Dave Young:

Yeah.

Stephen Semple:

When he was 18 years old he hooked up a steam engine to a three wheel vehicle and took it for a ride around the neighborhood. And what we forget at that time steam was the most popular method to put into a car. Steam was first, electric was second, gasoline was the third most popular. What he recognized was that gas was the future. Oldsmobile said, no, you know what, gas is the future for a bunch of different reasons. But what he also looked at is he said for the automotive industry to survive things need to be made in a different way because basically not only were cars handmade, every component of the car was made in the shop.

Dave Young:

Yeah.

Stephen Semple:

Every screw, every bolt, everything was made in the shop.

Dave Young:

It was just a big building full of machinists and their tools.

Stephen Semple:

Machinists and their tools and there was also little if any standardization across the industry. So what he came up with the idea is how to outsource parts of smaller manufacturers and the word outsourcing hadn’t even been invented yet. And this was a major breakthrough in manufacturing. So he would go to a manufacturer and say, you make these things and go to another manufacturer and you make these things and basically it came into his shop and they did some manufacturing and primarily assembly. Oldsmobile is the one that created the idea of outsourcing.

Dave Young:

Nice.

Stephen Semple:

With the final product being assembled by them and this method was absolutely revolutionary during its time.

Dave Young:

Stay tuned. We’re going to wrap up this story and tell you how to apply this lesson to your business right after this.

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Dave Young:

Let’s pick up our story where we left off and trust me you haven’t missed a thing.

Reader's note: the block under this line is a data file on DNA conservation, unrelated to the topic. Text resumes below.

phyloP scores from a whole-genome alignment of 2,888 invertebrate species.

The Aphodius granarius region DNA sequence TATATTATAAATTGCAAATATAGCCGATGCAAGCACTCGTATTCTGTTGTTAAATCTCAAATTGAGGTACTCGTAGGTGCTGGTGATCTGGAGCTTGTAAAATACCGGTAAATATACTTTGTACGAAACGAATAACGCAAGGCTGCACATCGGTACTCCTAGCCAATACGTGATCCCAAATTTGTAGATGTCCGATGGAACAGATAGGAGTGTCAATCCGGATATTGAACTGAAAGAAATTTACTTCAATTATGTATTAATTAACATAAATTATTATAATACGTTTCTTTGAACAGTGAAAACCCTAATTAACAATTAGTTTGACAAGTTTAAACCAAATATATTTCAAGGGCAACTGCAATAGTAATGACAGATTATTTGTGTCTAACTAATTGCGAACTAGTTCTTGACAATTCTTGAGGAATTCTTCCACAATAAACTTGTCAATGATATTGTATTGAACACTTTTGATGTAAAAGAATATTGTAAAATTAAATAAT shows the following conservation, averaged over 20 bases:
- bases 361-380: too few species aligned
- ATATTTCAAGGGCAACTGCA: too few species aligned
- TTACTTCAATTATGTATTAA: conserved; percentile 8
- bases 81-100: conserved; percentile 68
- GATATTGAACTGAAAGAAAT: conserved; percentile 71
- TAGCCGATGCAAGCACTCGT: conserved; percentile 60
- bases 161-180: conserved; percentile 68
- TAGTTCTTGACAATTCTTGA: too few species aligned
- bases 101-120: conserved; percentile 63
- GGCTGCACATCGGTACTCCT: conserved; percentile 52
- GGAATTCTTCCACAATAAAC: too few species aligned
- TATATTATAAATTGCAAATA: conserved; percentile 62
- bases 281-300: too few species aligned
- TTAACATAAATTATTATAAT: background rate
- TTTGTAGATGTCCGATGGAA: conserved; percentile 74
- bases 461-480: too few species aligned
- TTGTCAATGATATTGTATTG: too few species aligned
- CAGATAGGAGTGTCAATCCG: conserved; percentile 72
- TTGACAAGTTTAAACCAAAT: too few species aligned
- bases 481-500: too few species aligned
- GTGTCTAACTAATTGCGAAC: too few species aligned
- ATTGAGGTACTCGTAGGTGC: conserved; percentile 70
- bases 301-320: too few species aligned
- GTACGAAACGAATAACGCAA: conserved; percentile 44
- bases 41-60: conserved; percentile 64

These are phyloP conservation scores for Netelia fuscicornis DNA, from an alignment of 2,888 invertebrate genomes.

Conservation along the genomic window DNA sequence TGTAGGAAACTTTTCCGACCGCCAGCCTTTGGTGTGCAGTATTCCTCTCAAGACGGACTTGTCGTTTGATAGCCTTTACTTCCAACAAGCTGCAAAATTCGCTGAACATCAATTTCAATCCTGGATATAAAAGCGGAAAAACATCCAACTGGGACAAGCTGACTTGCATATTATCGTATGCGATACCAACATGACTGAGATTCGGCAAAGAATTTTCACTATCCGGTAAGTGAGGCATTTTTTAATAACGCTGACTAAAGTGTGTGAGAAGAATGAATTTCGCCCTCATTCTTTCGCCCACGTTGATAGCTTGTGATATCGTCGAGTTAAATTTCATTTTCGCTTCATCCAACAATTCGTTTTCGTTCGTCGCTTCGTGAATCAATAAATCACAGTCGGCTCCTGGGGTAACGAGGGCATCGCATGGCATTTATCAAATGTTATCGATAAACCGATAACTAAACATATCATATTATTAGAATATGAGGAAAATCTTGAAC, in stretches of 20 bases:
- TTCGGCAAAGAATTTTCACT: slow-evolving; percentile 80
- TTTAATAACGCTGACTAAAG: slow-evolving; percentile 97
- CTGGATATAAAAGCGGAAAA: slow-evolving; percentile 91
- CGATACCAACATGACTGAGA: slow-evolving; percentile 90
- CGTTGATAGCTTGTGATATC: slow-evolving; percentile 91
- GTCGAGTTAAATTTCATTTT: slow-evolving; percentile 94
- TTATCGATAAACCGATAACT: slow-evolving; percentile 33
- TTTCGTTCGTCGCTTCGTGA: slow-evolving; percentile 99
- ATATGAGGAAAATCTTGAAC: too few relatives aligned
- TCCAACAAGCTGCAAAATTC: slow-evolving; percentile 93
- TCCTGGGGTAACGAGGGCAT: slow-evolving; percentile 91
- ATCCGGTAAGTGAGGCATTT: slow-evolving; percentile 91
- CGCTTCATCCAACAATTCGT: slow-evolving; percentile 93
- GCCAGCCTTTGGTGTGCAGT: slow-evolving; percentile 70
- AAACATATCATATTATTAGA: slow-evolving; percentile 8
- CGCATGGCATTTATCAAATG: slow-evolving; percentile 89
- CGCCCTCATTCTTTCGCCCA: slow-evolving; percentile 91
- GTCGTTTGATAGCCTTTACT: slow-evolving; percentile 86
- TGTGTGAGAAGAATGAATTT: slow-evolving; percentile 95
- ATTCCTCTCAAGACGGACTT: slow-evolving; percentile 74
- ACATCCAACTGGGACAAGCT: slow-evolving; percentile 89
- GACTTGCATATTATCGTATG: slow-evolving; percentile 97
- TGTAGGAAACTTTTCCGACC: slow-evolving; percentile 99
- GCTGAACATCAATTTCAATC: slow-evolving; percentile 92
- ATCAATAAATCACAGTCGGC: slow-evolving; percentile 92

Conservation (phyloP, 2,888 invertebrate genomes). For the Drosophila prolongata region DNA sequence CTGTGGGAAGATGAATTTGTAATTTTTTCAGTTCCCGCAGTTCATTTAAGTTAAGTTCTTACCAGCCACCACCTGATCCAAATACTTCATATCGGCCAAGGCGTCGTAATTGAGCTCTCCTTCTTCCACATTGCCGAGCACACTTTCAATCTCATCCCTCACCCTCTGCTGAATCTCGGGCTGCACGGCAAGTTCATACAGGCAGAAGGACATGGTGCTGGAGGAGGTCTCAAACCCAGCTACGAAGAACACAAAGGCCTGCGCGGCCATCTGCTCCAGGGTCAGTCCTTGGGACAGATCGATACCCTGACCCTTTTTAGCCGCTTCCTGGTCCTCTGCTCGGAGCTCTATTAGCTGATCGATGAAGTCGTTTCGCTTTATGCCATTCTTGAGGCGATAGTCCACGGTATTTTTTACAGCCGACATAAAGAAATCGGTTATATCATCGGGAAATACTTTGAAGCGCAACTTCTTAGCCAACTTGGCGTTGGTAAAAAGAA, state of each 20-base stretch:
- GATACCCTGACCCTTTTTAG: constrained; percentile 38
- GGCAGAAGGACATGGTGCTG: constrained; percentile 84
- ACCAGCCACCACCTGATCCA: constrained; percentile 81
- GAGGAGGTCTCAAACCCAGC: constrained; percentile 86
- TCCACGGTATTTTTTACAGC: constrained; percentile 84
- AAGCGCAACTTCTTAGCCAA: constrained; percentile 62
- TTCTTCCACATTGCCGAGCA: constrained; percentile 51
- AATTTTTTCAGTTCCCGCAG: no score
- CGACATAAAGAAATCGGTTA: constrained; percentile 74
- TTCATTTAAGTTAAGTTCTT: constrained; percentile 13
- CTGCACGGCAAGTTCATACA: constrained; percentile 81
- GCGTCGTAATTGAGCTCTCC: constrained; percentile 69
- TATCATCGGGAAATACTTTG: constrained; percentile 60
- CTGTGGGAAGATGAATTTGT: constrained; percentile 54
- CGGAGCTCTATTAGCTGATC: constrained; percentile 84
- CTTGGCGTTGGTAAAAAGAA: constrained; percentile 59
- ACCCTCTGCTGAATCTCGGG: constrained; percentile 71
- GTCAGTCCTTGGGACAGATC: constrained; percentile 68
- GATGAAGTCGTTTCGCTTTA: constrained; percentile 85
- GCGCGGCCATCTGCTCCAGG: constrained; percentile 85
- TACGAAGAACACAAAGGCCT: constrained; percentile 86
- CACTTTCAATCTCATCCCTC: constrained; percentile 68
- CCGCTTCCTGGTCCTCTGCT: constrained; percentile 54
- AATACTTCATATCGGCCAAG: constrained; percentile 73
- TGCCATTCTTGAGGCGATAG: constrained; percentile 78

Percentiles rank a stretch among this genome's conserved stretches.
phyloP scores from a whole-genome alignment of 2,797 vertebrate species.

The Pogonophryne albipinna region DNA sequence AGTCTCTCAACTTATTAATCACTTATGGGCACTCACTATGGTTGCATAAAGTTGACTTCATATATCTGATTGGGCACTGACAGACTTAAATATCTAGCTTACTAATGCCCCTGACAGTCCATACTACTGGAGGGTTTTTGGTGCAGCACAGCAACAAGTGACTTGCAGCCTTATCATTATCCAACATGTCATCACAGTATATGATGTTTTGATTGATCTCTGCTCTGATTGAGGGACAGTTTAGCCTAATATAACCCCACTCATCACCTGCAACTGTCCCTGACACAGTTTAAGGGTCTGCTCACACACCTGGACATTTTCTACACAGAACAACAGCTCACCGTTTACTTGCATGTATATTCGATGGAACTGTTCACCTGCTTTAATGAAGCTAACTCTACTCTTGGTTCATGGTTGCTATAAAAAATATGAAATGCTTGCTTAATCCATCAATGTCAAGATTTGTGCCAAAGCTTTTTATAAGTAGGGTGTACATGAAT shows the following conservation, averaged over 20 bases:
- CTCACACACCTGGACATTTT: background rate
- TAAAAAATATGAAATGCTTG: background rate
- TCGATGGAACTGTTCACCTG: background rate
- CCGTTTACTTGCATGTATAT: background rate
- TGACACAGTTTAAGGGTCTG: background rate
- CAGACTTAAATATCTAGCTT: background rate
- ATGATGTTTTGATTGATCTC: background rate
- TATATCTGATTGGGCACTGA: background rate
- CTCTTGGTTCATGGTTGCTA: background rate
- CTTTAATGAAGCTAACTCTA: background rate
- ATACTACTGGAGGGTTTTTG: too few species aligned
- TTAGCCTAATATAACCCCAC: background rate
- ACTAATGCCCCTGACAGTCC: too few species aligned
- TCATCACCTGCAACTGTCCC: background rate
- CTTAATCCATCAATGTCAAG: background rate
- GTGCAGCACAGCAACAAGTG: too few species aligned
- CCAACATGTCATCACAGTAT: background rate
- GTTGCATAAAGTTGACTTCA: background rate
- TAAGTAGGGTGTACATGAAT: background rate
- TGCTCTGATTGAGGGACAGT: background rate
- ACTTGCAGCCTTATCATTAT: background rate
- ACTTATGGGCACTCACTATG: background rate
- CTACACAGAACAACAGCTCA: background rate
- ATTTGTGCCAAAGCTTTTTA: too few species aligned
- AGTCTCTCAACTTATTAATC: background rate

Stephen Semple:

And then the other thing they figured out is how to make the parts interchangeable. When a car was being made, that model, all the parts were unique to that model and Oldsmobile said, that’s nuts. There’s a lot of parts that can work on all of my vehicles. So how do I make the parts interchangeable? So they outsourced and made the parts interchangeable. And this is really historically important because if that had not happened, there’s no way Henry Ford could have invented the moving assembly line.

Dave Young:

Yeah.

Stephen Semple:

Right.

Dave Young:

Good point. Yeah.

Stephen Semple:

This predated Ford’s work. Ford took this work of Oldsmobile and took it to the next level. But what’s also noteworthy is the people involved with Ransom Olds, a lot of them on their own went on to do some really major accomplishments. It was the Dodge brothers who supplied transmissions to Olds and they ended up playing a major part in automotive history, right? Olds engines were supplied by Henry Leland, who later went on the found Cadillac in Lincoln and Fred Fisher, who was the body maker, went on to become the body maker for General Motors. These were the pioneers of the automotive industry. All came out of this experiment that was done by Ransom Olds.

Dave Young:

That’s really cool because, I mean, the scary part for an innovator like that is that people are going to get the idea that they can just do this themselves and that’s true.

Stephen Semple:

And it happened.

Dave Young:

Right. It happened. It happened in a way that was really beneficial to the market.

Stephen Semple:

Well, it was beneficial to the market and those were the ones that for a long time survived on their own or got acquired for a pretty substantial dollar amount because you think of it, there were a hundred manufacturers and I bet you if we looked it up and went through that list, maybe two we would recognize.

Dave Young:

Yeah, but I mean some of the big ones that you said, with the exception of the Dodge brothers, ended up in the General Motors family.

Stephen Semple:

They did. They did.

Dave Young:

Right. And that’s not surprising because the DNA is stamped all over them.